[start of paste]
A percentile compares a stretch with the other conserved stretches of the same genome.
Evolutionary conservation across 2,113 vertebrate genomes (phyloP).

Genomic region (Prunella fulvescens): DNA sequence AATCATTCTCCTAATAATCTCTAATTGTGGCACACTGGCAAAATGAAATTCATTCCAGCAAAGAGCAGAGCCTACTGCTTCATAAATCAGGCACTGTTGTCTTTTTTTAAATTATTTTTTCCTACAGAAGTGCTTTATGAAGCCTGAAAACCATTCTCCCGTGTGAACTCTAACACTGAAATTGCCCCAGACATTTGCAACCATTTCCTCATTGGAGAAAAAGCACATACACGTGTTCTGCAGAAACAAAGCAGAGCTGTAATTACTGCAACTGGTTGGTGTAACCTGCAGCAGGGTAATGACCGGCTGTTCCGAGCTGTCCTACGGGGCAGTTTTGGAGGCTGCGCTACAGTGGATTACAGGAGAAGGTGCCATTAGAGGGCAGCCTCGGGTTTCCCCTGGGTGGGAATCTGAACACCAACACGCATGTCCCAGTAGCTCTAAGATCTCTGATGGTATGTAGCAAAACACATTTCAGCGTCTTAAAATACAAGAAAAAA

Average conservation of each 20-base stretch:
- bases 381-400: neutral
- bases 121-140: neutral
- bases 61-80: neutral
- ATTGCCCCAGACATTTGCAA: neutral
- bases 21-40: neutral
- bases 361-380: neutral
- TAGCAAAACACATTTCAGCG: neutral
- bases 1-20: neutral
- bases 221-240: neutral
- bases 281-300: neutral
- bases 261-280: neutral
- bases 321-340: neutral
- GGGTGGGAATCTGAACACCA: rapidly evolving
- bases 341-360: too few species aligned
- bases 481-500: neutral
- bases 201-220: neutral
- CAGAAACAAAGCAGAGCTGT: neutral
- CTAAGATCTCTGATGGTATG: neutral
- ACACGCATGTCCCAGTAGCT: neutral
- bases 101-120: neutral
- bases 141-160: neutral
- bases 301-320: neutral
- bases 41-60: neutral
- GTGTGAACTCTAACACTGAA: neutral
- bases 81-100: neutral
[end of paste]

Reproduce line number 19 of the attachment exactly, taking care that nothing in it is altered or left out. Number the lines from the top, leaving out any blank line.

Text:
- bases 481-500: neutral